Cultural history etched in teeth
IT is understandable there are environmental and ethical issues associated with the art form of scrimshaw – scratching imagery into whale teeth then filling the etching with ink.
Rather than taking a stance on Albany’s commercial whaling industry, artist Anna Nazzari and curator Erin Coates have chosen to explore a narrative when creating The Scrimshaw Project, featuring scrimshaw by Nazzari, sketches and a short film by both.
Taking part in Spaced 2: Future Recall at WA Museum, Nazzari and Coates are two of 14 Australian and international artists who have visited remote and regional WA to create a new work exploring the State’s natural and cultural heritage.
Nazzari spent two month-long residencies in Albany over the past two years for the project, while Coates is originally from the coastal community.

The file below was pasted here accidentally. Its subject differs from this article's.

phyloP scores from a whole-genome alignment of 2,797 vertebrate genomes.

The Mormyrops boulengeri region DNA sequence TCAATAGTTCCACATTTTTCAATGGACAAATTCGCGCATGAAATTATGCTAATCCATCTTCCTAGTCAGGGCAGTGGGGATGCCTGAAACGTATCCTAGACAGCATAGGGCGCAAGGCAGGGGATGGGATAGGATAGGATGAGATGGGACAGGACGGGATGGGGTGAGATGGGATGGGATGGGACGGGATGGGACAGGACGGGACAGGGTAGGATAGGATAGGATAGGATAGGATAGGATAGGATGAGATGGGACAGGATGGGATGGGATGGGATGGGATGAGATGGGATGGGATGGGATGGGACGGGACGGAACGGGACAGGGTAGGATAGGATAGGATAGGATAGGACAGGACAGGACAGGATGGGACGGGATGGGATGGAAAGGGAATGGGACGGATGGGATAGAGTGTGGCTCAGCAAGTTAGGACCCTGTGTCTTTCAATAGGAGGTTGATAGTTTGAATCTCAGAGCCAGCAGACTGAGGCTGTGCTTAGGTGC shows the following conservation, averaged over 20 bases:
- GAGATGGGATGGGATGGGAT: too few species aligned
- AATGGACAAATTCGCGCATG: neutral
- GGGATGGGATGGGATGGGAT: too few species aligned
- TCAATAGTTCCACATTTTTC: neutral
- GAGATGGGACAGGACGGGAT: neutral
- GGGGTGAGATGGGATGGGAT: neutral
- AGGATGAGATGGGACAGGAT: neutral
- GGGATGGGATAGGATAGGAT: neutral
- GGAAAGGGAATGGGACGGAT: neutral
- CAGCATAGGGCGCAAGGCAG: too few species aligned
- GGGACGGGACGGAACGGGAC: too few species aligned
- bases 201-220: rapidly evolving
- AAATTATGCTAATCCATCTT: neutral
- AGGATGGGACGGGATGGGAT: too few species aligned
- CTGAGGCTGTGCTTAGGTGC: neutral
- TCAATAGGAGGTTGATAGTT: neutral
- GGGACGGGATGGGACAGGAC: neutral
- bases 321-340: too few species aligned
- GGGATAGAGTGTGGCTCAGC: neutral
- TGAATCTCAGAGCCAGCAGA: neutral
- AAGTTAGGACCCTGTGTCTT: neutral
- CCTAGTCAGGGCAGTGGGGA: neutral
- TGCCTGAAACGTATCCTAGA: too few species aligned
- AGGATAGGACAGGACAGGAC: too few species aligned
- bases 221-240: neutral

“The stories Anna uncovered during her residency were a mixture of observations and anecdotes or superstitions,” Coates said. “We drew on those stories for the imagery on the teeth and also the storyline for the film, where we were interested in the superstitions and ideas of the phantom whale. It took us to even more fictitious terrain, partly out of respect for the community not wanting it to be too biographical, but also our own background and love of science fiction and B-grade horror.”
Nazzari, who has experience in pyrography and often explores the relationship between animals and humans in her practice, said she had felt much trepidation about becoming a scrimshander (one who does scrimshaw) once seeing the phenomenal works shown to her in Albany.
THE ESSENTIALS WA Museum, Perth Showing until March 29 Free entry
Erin Coates and Anna Nazzari are participating in Spaced 2.